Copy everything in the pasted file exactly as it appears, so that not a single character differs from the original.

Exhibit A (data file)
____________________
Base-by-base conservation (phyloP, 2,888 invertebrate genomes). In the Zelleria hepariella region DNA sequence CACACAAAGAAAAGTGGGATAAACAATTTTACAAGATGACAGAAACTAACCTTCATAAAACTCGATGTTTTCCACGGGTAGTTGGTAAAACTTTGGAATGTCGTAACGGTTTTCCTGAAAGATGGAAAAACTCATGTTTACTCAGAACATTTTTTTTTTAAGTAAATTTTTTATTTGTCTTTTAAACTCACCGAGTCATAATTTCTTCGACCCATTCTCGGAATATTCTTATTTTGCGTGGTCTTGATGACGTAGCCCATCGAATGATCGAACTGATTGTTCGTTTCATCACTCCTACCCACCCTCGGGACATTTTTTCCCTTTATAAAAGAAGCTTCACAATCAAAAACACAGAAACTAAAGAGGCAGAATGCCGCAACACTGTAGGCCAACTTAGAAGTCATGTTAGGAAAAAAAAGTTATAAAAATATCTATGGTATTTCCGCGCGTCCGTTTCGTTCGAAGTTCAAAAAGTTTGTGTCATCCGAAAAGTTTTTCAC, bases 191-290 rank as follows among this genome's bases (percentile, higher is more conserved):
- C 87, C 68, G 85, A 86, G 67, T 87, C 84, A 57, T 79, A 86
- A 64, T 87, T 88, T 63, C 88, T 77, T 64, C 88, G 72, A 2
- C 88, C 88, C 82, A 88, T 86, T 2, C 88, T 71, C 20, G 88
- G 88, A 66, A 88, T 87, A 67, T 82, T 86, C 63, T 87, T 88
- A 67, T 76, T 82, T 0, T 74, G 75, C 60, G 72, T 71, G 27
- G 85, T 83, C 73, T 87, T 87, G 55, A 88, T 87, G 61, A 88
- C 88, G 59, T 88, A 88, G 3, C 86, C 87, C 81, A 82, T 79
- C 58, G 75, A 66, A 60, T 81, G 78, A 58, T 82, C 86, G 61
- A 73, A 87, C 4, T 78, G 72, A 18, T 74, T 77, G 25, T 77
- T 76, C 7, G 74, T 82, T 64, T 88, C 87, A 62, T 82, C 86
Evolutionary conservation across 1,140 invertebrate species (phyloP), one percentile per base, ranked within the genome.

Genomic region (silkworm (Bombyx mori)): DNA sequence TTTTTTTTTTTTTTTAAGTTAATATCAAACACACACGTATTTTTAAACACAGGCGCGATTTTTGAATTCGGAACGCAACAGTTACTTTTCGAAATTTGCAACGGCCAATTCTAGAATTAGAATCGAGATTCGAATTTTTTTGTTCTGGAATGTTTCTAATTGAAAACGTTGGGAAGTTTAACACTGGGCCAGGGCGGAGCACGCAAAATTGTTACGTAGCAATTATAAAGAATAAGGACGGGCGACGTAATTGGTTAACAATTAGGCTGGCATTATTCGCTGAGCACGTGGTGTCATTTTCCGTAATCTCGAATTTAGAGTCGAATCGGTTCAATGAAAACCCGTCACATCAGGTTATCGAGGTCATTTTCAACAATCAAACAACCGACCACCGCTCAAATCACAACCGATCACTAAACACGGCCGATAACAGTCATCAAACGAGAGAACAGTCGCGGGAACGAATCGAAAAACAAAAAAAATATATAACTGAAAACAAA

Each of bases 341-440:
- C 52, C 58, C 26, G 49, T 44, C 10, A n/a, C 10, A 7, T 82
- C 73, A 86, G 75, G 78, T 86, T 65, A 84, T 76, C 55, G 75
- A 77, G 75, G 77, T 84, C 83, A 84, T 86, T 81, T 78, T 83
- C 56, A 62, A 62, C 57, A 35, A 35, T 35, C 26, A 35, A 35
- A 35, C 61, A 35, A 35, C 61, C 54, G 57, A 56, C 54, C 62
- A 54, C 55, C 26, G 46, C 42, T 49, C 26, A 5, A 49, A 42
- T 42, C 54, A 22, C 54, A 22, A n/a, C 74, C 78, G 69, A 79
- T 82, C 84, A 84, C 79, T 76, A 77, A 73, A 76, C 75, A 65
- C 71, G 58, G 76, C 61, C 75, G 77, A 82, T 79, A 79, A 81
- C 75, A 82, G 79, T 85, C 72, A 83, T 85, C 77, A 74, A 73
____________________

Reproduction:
Base-by-base conservation (phyloP, 2,888 invertebrate genomes). In the Zelleria hepariella region DNA sequence CACACAAAGAAAAGTGGGATAAACAATTTTACAAGATGACAGAAACTAACCTTCATAAAACTCGATGTTTTCCACGGGTAGTTGGTAAAACTTTGGAATGTCGTAACGGTTTTCCTGAAAGATGGAAAAACTCATGTTTACTCAGAACATTTTTTTTTTAAGTAAATTTTTTATTTGTCTTTTAAACTCACCGAGTCATAATTTCTTCGACCCATTCTCGGAATATTCTTATTTTGCGTGGTCTTGATGACGTAGCCCATCGAATGATCGAACTGATTGTTCGTTTCATCACTCCTACCCACCCTCGGGACATTTTTTCCCTTTATAAAAGAAGCTTCACAATCAAAAACACAGAAACTAAAGAGGCAGAATGCCGCAACACTGTAGGCCAACTTAGAAGTCATGTTAGGAAAAAAAAGTTATAAAAATATCTATGGTATTTCCGCGCGTCCGTTTCGTTCGAAGTTCAAAAAGTTTGTGTCATCCGAAAAGTTTTTCAC, bases 191-290 rank as follows among this genome's bases (percentile, higher is more conserved):
- C 87, C 68, G 85, A 86, G 67, T 87, C 84, A 57, T 79, A 86
- A 64, T 87, T 88, T 63, C 88, T 77, T 64, C 88, G 72, A 2
- C 88, C 88, C 82, A 88, T 86, T 2, C 88, T 71, C 20, G 88
- G 88, A 66, A 88, T 87, A 67, T 82, T 86, C 63, T 87, T 88
- A 67, T 76, T 82, T 0, T 74, G 75, C 60, G 72, T 71, G 27
- G 85, T 83, C 73, T 87, T 87, G 55, A 88, T 87, G 61, A 88
- C 88, G 59, T 88, A 88, G 3, C 86, C 87, C 81, A 82, T 79
- C 58, G 75, A 66, A 60, T 81, G 78, A 58, T 82, C 86, G 61
- A 73, A 87, C 4, T 78, G 72, A 18, T 74, T 77, G 25, T 77
- T 76, C 7, G 74, T 82, T 64, T 88, C 87, A 62, T 82, C 86
Evolutionary conservation across 1,140 invertebrate species (phyloP), one percentile per base, ranked within the genome.

Genomic region (silkworm (Bombyx mori)): DNA sequence TTTTTTTTTTTTTTTAAGTTAATATCAAACACACACGTATTTTTAAACACAGGCGCGATTTTTGAATTCGGAACGCAACAGTTACTTTTCGAAATTTGCAACGGCCAATTCTAGAATTAGAATCGAGATTCGAATTTTTTTGTTCTGGAATGTTTCTAATTGAAAACGTTGGGAAGTTTAACACTGGGCCAGGGCGGAGCACGCAAAATTGTTACGTAGCAATTATAAAGAATAAGGACGGGCGACGTAATTGGTTAACAATTAGGCTGGCATTATTCGCTGAGCACGTGGTGTCATTTTCCGTAATCTCGAATTTAGAGTCGAATCGGTTCAATGAAAACCCGTCACATCAGGTTATCGAGGTCATTTTCAACAATCAAACAACCGACCACCGCTCAAATCACAACCGATCACTAAACACGGCCGATAACAGTCATCAAACGAGAGAACAGTCGCGGGAACGAATCGAAAAACAAAAAAAATATATAACTGAAAACAAA

Each of bases 341-440:
- C 52, C 58, C 26, G 49, T 44, C 10, A n/a, C 10, A 7, T 82
- C 73, A 86, G 75, G 78, T 86, T 65, A 84, T 76, C 55, G 75
- A 77, G 75, G 77, T 84, C 83, A 84, T 86, T 81, T 78, T 83
- C 56, A 62, A 62, C 57, A 35, A 35, T 35, C 26, A 35, A 35
- A 35, C 61, A 35, A 35, C 61, C 54, G 57, A 56, C 54, C 62
- A 54, C 55, C 26, G 46, C 42, T 49, C 26, A 5, A 49, A 42
- T 42, C 54, A 22, C 54, A 22, A n/a, C 74, C 78, G 69, A 79
- T 82, C 84, A 84, C 79, T 76, A 77, A 73, A 76, C 75, A 65
- C 71, G 58, G 76, C 61, C 75, G 77, A 82, T 79, A 79, A 81
- C 75, A 82, G 79, T 85, C 72, A 83, T 85, C 77, A 74, A 73